For the implementation of the Open Firmware, most of the code is added as
Forth code and bound to the engine.  Also the system vectors for all kinds of
exceptions will be part of the image. Additionally a secondary boot-loader
or any other client application can be bound to the code as payload, 
e.g. diagnostics and test programs.

The Open Firmware image will be put together by the build 
process, with a loader at the start of the image. This loader
is called by Low Level Firmware and loads at boot time the Open 
Firmware to it's location in memory (see 1.3 Load process). Additionally 
a secondary boot loader or any other client application can be bound
to the code as payload.

The Low Level Firmware (LLFW) is responsible for setting up the 
system in an initial state. This task includes the setup of the 
CPUs, the system memory and all the buses as well as the serial port

2.4 Extending the Forth engine

In the following paragraphs it will be shown how to add
new primitive words (i.e., words implemented not by building
pre-existing Forth words together, but instead implemented in
C or assembler).  With this, it is possible to adapt SLOF to
the specific needs of different hardware and architectures.

To add primitives:

   For a new primitive, following steps have to be done:

   + Definition of primitive name in <arch>.in
     - cod(ABC) defines primitive ABC

     You can also use the following in a .in file, see existing
     code for how to use these:
     - con(ABC) defines constant ABC   
     - col(ABC) defines colon definition ABC
     - dfr(ABC) defines defer definition ABC

   + Definition of the primitives effects in <arch>.code
     - PRIM(ABC) ... MIRP

       The code for the primitive body is any C-code. With
       the macros of prim.code the data and return stack of 
       the Forth engine can be appropriately manipulated.

3.0 Limitations of this package

 On a JS20 the memory setup is very static and therefore there are
 only very few combinations of memory DIMM placement actually work.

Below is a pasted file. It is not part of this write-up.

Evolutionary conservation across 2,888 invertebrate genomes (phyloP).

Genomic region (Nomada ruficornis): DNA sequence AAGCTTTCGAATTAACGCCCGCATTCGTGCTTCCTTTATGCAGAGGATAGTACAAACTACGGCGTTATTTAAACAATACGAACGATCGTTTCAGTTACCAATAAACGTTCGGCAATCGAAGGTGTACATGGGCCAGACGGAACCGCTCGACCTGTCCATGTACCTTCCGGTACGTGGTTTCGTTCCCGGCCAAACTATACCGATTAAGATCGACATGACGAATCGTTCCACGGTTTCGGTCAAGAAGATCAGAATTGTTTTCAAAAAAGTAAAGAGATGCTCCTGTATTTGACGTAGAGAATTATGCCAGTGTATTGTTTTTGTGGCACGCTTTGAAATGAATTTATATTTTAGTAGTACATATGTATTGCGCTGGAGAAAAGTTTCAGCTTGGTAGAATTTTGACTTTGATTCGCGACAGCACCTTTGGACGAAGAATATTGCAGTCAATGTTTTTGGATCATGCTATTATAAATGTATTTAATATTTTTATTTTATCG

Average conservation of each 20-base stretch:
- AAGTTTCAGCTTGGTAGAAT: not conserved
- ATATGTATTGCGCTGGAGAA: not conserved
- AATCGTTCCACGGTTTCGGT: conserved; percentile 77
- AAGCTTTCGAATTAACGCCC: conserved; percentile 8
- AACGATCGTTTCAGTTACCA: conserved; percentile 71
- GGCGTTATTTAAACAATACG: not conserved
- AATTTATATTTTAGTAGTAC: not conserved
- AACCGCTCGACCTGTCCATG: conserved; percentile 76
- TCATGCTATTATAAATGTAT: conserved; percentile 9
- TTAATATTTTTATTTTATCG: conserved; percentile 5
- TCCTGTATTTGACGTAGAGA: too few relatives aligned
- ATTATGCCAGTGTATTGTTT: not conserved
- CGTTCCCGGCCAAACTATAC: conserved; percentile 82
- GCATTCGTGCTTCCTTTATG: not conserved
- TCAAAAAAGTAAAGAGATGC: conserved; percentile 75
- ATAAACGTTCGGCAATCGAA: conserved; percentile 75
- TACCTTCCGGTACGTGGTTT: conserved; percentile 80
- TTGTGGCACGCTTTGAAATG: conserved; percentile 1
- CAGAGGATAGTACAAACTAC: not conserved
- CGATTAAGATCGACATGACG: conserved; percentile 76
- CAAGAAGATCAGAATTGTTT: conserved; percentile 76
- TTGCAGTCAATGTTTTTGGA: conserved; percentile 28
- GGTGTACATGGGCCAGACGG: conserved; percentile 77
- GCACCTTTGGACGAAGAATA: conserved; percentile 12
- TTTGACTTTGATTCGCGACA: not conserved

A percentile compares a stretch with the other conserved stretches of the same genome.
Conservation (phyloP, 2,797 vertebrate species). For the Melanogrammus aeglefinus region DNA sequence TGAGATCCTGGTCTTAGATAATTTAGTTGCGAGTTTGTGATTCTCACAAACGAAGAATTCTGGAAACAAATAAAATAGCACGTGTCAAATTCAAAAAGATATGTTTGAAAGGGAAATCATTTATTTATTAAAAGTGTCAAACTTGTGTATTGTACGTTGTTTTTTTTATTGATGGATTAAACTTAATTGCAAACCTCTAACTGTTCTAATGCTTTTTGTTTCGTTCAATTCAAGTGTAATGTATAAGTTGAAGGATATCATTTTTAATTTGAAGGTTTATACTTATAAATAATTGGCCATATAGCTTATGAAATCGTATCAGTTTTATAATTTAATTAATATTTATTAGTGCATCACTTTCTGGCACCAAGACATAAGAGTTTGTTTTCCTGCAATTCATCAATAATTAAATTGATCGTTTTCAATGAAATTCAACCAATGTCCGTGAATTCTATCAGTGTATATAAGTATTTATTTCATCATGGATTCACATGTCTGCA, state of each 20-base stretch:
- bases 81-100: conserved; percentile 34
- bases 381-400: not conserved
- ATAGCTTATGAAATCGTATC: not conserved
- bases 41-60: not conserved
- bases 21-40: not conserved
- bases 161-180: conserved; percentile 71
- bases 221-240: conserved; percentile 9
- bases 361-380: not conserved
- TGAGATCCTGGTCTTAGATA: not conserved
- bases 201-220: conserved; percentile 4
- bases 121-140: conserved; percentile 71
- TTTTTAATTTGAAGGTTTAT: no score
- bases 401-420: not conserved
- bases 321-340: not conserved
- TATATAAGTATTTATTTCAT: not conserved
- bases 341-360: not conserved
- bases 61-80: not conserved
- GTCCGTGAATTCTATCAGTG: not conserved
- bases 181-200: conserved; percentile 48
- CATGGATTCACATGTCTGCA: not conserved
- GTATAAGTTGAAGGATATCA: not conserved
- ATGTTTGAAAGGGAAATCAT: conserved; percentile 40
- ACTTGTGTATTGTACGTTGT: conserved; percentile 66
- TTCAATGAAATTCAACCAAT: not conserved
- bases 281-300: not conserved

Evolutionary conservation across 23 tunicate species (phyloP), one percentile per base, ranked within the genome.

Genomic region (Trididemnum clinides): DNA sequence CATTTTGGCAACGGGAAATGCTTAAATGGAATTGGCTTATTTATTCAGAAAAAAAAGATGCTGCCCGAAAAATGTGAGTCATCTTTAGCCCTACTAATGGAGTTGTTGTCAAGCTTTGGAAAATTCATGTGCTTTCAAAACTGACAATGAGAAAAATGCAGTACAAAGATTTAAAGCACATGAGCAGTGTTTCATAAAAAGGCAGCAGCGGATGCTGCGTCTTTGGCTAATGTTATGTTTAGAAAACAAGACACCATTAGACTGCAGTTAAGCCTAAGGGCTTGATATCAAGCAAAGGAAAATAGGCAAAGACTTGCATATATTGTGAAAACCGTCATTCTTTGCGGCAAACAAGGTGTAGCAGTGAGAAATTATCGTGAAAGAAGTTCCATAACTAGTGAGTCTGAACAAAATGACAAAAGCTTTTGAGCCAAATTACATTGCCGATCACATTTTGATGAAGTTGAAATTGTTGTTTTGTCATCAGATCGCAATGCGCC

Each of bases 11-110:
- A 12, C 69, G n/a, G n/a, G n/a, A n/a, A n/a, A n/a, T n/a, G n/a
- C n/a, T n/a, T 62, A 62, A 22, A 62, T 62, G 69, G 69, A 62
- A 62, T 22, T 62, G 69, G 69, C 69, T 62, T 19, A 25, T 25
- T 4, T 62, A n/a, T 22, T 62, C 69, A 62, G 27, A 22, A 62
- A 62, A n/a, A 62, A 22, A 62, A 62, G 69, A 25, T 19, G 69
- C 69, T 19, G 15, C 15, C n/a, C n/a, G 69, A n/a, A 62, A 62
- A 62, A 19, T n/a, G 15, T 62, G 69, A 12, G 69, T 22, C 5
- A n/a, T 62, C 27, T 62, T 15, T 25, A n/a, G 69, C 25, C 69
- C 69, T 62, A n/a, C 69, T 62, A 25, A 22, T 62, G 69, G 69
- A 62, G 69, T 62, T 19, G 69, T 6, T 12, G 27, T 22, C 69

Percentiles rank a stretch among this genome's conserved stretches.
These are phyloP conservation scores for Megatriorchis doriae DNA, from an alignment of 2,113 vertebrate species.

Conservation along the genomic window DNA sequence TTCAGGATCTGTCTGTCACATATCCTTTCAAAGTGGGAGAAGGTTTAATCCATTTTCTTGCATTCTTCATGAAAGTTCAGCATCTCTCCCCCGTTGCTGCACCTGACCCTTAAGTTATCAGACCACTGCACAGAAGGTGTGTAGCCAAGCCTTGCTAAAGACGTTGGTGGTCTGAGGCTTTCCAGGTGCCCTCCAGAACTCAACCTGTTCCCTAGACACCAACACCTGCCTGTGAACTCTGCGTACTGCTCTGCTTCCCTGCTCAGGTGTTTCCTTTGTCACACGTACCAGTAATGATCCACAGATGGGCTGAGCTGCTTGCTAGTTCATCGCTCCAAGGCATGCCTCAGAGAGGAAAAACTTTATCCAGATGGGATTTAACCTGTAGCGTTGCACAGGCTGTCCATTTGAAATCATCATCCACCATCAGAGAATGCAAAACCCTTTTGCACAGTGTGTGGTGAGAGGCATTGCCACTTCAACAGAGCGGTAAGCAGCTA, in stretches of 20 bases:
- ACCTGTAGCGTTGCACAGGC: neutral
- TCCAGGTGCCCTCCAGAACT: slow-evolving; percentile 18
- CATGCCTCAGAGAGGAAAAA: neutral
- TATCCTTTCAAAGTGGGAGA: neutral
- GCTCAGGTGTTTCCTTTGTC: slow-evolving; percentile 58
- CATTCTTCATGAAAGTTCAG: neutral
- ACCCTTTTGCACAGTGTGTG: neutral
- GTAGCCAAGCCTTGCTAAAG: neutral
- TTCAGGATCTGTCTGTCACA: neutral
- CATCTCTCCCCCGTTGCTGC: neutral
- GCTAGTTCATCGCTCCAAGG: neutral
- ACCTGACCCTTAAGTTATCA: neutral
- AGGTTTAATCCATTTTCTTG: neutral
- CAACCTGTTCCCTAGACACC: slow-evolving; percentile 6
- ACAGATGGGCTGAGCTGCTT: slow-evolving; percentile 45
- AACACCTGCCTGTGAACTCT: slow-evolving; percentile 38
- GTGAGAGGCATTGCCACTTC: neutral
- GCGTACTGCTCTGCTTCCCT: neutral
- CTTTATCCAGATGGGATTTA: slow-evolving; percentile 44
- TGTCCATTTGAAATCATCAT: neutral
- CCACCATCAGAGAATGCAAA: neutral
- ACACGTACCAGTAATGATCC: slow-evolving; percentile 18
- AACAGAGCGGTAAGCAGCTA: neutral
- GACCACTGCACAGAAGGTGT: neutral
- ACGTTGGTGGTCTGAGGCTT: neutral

Known booting configurations:

    * 4x 256 MB (filling all slots) -- only "0.5 GB" reported.
    * 2x 1 GB, slots 3/4 -- only "0.5 GB" reported.

 Known failing configurations

    * 2x 256 MB, slots 3/4
    * 2x 256 MB, slots 1/2

 On a JS20 SLOF wil always report 0.5 GB even if there is much more memory

 On a JS21 all memory configurations should work.

4.0 Submitting patches

Patches for SLOF should be made against,
the master branch and posted to
The patches must be signed using "Signed-off-by" tag with a real name to
confirm that you certify the Developer Certificate of Origin  Version 1.1,
see [3] for details.

5.0 Coding style

New C code submitted to SLOF should follow the coding style guidelines
for the Linux kernel [4] with the following exceptions:

- in the event that you require a specific width, use a standard type
  like int32_t, uint32_t, uint64_t, etc. Don't use Linux kernel internal
  types like u32, __u32 or __le32.

New Forth code should use 4 space indentations and no tabs. Patches for
the old code should keep the existing style which usually is
3 space indentation.

New assembly code submitted to SLOF should follow the coding style
guidelines for the Linux kernel [4], i.e. indent with tabs, not with spaces.


[1] IEEE 1275-1994 Standard, Standard for Boot (Initialization Configuration)
    Firmware: Core Requirements and Practices

[2] PAPR Standard, Standard for Power Architecture(R) Platform
    Requirements (Workstation, Server), Version 2.4, December 7, 2009

[3] Developer Certificate of Origin Version 1.1

[4] Linux kernel coding style